2.4.1 CaseStudy:TheA320Airbus ……………………… 17 2.4.2 Casestudy:Warsaw,Okecie–14September1993 . . . . . . . . . . . . . . . . 20 2.4.3 CaseStudy:Boeing737MAX……………………… 22 2.4.4 Theroleofaccidentanalysisinsafetyengineering . . . . . . . . . . . . . . . . 25
2.5 Toolsandtechniquesforsafetyengineering …………………… 27 2.5.1 Safetystandardsandsafetylifecycles ………………….. 27 2.5.2 Preliminaryhazardanalysis ………………………. 28
2.6 HazardAnalysisMethods……………………………. 31 2.6.1 HAZOPS……………………………….. 31 2.6.2 FaultTreeAnalysis…………………………… 37 2.6.3 FMEA ………………………………… 39
2.7 ThreatModellingforSecurity …………………………. 42 2.7.1 TheSTRIDEMethod………………………….. 42 2.7.2 AttackTrees ……………………………… 45
3 Model-based specification

3.1 Whatisformalspecification?………………………….. 49
3.2 Whatismodel-basedspecification?……………………….. 50
3.3 Thecostsofformalspecification………………………… 51
3.4 Logicandsettheory………………………………. 53
3.5 IntroductiontoAlloy ……………………………… 55
3.5.1 Keycharacteristics …………………………… 55
3.6 AlloyLogic………………………………….. 56
3.6.1 Everythingisarelation…………………………. 56
3.6.2 Operators……………………………….. 57
3.6.3 Temporal Logic: specifying systems that change over time . . . . . . . . . . . . 61
3.7 AlloyLanguage………………………………… 61 3.7.1 Modules ……………………………….. 61 3.7.2 Signatures……………………………….. 62 3.7.3 Facts …………………………………. 62 3.7.4 Predicates……………………………….. 63 3.7.5 Functions……………………………….. 64 3.7.6 Assertions……………………………….. 64 3.7.7 ThecompleteLastPassexample …………………… 65
3.8 AnalysiswiththeAlloyAnalyser………………………… 67 3.8.1 Runs …………………………………. 67 3.8.2 Checks ………………………………… 67 3.8.3 Scope…………………………………. 68
3.9 Abstraction and incremental specification of state machines using Alloy operators . . . . 69 3.9.1 Thespecificationprocess………………………… 69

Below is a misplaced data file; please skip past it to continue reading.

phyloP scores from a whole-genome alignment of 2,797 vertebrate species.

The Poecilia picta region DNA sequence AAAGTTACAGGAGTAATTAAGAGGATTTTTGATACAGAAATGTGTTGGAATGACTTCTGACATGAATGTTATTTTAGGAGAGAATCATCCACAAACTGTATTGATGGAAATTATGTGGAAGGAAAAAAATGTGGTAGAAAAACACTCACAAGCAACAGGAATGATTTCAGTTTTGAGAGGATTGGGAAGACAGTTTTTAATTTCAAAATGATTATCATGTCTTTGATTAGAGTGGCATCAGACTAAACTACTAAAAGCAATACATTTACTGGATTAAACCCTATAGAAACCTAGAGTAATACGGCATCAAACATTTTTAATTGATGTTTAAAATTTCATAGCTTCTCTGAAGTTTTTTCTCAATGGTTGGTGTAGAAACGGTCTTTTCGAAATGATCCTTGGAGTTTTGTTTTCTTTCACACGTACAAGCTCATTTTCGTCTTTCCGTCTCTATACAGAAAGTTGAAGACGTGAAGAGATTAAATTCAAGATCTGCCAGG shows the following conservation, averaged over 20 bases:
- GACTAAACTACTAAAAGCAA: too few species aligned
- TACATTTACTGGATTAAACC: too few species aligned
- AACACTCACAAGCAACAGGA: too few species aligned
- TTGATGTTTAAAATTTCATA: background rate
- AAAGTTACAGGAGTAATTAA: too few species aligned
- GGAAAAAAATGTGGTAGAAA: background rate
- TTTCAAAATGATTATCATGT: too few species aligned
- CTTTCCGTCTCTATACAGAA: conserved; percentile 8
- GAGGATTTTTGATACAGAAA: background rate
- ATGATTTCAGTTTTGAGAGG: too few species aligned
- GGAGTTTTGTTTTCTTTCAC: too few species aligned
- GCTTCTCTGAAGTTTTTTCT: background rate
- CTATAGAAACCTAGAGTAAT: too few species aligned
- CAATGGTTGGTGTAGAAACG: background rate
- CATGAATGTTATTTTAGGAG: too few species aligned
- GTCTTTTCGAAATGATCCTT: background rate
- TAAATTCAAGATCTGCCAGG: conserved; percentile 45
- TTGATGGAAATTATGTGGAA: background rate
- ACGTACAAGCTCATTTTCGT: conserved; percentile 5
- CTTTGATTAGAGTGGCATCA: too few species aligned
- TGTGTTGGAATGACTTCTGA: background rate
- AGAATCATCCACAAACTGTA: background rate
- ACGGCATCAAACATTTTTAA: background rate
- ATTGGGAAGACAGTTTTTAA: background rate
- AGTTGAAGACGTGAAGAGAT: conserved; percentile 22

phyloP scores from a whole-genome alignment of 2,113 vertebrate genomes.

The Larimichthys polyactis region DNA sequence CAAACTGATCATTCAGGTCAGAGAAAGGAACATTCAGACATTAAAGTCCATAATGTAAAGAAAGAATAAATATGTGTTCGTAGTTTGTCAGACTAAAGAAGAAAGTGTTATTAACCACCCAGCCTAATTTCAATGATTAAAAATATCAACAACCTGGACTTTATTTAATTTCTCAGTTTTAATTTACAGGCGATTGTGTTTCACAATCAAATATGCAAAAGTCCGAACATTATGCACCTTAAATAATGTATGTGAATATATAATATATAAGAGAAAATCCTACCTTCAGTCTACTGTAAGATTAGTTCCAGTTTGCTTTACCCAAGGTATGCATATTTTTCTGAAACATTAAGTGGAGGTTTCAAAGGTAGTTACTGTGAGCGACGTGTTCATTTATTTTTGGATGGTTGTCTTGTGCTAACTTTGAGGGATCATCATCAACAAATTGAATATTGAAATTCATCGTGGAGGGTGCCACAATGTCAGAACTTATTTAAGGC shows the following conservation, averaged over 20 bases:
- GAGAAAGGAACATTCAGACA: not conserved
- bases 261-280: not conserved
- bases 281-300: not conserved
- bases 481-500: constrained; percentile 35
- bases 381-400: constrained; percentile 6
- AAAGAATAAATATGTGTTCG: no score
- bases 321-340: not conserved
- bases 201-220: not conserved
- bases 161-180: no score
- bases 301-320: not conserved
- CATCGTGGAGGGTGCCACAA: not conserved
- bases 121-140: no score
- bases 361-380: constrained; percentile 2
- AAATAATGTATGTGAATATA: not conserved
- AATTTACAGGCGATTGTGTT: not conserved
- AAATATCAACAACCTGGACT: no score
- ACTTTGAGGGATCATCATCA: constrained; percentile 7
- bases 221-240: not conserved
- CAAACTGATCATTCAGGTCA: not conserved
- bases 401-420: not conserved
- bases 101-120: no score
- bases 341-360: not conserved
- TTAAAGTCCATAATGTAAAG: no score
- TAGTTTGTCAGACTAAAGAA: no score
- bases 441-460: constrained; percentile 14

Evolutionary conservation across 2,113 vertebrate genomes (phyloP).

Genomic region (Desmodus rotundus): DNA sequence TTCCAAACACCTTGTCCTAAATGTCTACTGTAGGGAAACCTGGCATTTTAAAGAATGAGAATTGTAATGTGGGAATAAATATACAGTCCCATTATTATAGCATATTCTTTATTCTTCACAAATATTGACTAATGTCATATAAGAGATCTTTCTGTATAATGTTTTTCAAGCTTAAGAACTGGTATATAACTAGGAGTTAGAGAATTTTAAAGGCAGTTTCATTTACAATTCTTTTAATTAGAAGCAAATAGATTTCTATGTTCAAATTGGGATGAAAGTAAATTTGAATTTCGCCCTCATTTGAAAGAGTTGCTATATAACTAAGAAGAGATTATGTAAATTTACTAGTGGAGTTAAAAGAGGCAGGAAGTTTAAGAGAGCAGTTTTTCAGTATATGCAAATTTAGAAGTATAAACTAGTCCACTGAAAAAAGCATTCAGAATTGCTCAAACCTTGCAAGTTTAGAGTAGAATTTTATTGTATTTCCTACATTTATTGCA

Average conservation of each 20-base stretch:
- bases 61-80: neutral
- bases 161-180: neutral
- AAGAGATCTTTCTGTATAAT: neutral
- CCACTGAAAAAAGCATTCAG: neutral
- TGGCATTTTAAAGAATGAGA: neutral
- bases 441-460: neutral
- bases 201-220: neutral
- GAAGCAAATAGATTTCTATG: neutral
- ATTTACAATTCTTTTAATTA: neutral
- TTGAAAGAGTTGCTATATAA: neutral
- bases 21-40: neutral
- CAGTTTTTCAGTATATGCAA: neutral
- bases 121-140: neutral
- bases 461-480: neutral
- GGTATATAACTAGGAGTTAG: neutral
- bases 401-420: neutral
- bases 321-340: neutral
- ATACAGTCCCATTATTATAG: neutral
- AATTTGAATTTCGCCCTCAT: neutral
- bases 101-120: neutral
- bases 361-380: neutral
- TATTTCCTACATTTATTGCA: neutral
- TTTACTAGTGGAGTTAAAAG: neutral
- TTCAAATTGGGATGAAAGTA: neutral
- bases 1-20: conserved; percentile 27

3.10Trace-BasedModellinginAlloy ………………………… 73 3.11Verificationandvalidation …………………………… 74
4 Introduction to Ada 78
4.1 ThehistoryofAda ………………………………. 78 4.2 Adaforprogramming“inthelarge” ………………………. 79 4.3 HelloWorld………………………………….. 79 4.4 Specificationsandprogrambodies ……………………….. 81 4.5 Comments…………………………………… 83 4.6 Types …………………………………….. 83

4.6.1 ThepredefinedAdatypesystem…………………….. 83 4.6.2 Arrays…………………………………. 85 4.6.3 Definingnewtypes…………………………… 86
4.7 ControlStructures……………………………….. 87
4.8 ProceduralAbstractionsandFunctionalAbstractions . . . . . . . . . . . . . . . . . . . 90 4.8.1 ParameterModes……………………………. 90 4.8.2 Callingsubprograms ………………………….. 90
4.9 accessTypes:PassingParametersByReference ……………….. 91 4.9.1 AccessTypestoRead-OnlyData ……………………. 94 4.9.2 Summary……………………………….. 94
4.10Example:Insertionsort…………………………….. 94 4.11Concurrencywithtasks…………………………….. 95 4.12Furtherreading ………………………………… 98
5 Safe programming language subsets 100
5.1 Principlesofcorrectnessbyconstruction……………………..100
5.2 Safeprogramminglanguagesubsets ……………………….101
5.3 SPARK …………………………………….103
5.3.1 SPARKStructure…………………………….103
5.3.2 WhatisleftoutofAda? …………………………104
5.3.3 Why bother with SPARK or other safe programming language subsets? . . . . . 106
5.4 SPARKExaminer………………………………..107 5.4.1 Annotations……………………………….107 5.4.2 SPARKExaminer ……………………………108